Open House New York 2016
A whirlwind weekend of sites and tours!
DSNY Hamilton Avenue Marine Transfer Station
Saturday started off at the DSNY Hamilton Avenue Marine Transfer Station in Brooklyn. At this state-of-the-art facility, set to open early 2017, we walked through the waste processing workflow: Sanitation trucks come in and dump their trash loads in a huge area, oversized front-end loaders push and tamp the trash into holes in the floor which lead to containers on digital scales. Once a container is full, it's lidded, slid outside, and plucked up by one of two cranes to be placed on a barge and shipped away.
African Burial Ground National Monument
In 1991, human remains were discovered when beginning excavation for a new federal building. This burial ground was used by African Americans during the 1700s. After much community uproar, the developers conceded to build the national monument to commemorate those who were buried here. I'd been to this somber site before, but at the time only the visitor center happened to be open. It was great to see the outdoor part of the monument this time around as well.
Manhattan Municipal Building Cupola
I was so lucky to get reservations to this hottest ticket in town: the cupola on top of the Manhattan Municipal Building. The view was incredible! And my favorite "easter egg" was the Guastavino tile in the ceiling of the cupola (not pictured).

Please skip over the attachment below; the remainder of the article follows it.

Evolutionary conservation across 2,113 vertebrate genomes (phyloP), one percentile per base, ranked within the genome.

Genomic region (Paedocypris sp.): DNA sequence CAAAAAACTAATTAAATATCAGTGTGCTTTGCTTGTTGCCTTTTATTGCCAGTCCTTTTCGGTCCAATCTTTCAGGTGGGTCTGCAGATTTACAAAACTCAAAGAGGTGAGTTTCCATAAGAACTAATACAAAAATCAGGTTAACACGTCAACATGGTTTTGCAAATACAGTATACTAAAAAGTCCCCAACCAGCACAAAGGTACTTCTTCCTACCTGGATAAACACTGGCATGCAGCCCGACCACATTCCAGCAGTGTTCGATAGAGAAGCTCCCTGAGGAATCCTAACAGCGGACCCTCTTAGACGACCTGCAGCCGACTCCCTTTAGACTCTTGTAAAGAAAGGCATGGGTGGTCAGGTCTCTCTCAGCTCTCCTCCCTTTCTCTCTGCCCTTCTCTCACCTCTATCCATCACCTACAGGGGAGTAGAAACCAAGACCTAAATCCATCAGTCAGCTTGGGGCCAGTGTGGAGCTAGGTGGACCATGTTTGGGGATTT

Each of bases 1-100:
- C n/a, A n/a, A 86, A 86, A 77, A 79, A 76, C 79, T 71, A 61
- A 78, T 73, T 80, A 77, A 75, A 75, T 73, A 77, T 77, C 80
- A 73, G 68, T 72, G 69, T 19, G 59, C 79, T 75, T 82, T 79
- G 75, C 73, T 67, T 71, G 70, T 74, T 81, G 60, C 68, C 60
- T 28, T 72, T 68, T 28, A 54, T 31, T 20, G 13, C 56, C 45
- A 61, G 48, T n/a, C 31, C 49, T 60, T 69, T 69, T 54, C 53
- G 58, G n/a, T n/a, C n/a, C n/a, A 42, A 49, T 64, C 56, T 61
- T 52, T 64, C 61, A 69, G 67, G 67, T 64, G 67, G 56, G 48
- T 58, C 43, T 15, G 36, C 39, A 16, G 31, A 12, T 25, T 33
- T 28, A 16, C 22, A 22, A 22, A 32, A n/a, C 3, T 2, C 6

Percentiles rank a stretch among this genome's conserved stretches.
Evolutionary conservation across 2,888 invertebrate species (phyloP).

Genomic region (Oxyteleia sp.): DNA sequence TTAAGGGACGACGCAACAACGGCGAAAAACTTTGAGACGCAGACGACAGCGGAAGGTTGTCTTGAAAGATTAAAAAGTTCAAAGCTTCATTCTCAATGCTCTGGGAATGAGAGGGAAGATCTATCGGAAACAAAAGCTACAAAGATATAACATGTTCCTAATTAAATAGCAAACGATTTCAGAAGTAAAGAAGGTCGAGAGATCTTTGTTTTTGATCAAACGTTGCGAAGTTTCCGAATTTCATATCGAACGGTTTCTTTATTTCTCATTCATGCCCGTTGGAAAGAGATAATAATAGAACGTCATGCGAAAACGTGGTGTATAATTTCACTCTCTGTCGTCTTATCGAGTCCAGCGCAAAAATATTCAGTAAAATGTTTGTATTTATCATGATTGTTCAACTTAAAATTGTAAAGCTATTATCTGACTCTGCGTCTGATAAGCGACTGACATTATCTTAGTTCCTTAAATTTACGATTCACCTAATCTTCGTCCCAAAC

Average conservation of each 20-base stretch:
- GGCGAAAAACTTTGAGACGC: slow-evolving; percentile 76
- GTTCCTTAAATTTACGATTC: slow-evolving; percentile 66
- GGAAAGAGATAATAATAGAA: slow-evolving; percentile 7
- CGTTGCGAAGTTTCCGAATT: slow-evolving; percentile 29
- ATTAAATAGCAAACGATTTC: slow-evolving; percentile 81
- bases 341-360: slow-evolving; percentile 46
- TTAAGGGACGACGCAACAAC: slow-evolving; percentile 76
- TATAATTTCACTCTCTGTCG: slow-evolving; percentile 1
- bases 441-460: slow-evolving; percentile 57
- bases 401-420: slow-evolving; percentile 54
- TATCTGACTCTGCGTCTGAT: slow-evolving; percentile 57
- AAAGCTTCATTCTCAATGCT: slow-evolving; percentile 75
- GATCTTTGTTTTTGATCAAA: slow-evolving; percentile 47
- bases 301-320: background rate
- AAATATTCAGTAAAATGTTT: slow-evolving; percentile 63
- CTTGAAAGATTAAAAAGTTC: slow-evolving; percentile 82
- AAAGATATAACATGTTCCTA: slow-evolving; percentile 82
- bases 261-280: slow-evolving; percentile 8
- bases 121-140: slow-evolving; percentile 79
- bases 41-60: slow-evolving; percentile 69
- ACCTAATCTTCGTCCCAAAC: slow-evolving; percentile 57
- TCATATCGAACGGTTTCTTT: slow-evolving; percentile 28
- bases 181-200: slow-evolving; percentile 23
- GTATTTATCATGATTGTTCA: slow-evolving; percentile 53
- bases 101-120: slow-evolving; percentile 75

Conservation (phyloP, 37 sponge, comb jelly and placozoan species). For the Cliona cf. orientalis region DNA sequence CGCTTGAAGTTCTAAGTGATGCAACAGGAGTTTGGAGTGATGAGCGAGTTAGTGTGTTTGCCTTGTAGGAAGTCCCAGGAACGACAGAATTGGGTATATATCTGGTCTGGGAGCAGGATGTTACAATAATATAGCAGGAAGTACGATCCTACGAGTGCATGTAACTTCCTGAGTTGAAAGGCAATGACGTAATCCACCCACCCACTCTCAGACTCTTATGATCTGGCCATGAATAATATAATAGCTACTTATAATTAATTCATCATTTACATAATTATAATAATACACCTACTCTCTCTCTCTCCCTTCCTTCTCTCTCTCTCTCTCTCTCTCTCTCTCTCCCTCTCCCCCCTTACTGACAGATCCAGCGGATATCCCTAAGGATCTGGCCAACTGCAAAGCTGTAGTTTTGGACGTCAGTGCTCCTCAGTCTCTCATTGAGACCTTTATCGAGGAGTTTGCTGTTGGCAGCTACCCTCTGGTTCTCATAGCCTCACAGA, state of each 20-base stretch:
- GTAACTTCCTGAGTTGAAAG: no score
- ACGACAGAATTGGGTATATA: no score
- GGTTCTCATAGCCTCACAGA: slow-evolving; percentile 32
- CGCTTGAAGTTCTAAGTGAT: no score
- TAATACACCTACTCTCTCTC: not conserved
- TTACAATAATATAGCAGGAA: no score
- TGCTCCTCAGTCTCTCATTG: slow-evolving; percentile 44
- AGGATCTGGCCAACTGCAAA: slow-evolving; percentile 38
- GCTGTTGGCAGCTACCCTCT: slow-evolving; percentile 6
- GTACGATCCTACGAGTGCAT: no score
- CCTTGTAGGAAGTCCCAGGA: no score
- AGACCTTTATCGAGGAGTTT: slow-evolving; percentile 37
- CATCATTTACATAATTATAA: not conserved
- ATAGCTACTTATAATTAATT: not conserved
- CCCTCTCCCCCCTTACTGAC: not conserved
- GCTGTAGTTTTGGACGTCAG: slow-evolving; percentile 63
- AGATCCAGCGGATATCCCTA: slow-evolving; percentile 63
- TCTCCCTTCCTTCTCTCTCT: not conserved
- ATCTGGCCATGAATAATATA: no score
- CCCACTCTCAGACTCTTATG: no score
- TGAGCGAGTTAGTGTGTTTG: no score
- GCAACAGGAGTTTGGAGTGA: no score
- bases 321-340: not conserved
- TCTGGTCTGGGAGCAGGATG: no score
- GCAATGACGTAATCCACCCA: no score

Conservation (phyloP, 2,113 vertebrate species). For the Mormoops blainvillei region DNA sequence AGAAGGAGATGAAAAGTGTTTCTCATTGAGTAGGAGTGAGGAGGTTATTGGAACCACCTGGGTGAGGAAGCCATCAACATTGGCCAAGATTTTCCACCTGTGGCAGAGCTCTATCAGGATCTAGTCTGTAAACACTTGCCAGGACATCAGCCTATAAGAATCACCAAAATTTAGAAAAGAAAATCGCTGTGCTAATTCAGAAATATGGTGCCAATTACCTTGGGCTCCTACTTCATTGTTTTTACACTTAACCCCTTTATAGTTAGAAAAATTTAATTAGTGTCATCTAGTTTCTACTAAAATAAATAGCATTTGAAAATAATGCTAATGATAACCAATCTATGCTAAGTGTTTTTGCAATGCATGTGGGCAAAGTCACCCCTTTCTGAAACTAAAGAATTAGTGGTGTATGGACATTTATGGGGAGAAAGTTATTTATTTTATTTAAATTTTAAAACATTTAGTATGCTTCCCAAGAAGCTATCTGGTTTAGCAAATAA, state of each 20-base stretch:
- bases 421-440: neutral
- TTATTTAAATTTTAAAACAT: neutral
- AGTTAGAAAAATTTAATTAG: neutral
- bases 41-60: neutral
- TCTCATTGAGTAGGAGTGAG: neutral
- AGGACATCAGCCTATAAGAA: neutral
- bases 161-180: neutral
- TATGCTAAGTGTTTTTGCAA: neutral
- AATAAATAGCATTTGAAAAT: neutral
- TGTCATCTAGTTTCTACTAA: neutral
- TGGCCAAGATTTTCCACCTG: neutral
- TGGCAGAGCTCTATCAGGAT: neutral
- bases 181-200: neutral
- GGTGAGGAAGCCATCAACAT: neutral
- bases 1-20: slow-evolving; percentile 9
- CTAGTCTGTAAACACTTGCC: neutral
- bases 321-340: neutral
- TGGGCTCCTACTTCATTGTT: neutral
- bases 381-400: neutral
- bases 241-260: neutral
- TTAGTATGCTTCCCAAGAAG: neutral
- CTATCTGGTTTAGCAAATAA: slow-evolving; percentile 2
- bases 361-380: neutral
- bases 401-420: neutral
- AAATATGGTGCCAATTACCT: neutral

DSNY Manhattan 11 Garage "Mongo" collection
I had been wanting to see this collection of discarded items for so long. Nelson Molina, now-retired sanitation worker, collected these objects over 30 years that he worked collecting garbage and meticulously arranged them in the upper level of his sanitation garage. The collection is beautiful, detailed, expansive, and really has to be experienced in person. A few of us who stayed latest on the tour were lucky enough to see the small room inside the locker room (don't worry, none of the workers were in there) where the collection started (bottom right).
Concrete Plant Park
This relatively new park, tucked away along the Bronx River and just north of Hunts Point, is a gem. Our tour guides took us through the history of the Bronx River and the area the park now occupies. (Not surprisingly, it was the site of an old concrete plant among other things). The most special gem was viewing the Cass Gilbert-designed railroad station (bottom left), which is presently in ruins but hopefully will be restored and repurposed in the future.
DNSY Manhattan 1/2/5 Garage and Salt Shed
The tour of this pair of buildings covered both the architecture and infrastructure/use of the building, with various tour guides from Dattner Architects and the DSNY presenting at different "stations" throughout. The modernist pair of buildings, completed in 2015, delicately balance the wants of the surrounding community, green design, and efficiency for the sanitation work. My favorite part? The salt shed (top left) is shaped like a salt crystal!
So grateful to Open House New York, DNSY, Dattner Architects, Bronx River Alliance, Manhattan Borough President's Office, and all the individuals who volunteered their time to make it an amazing weekend.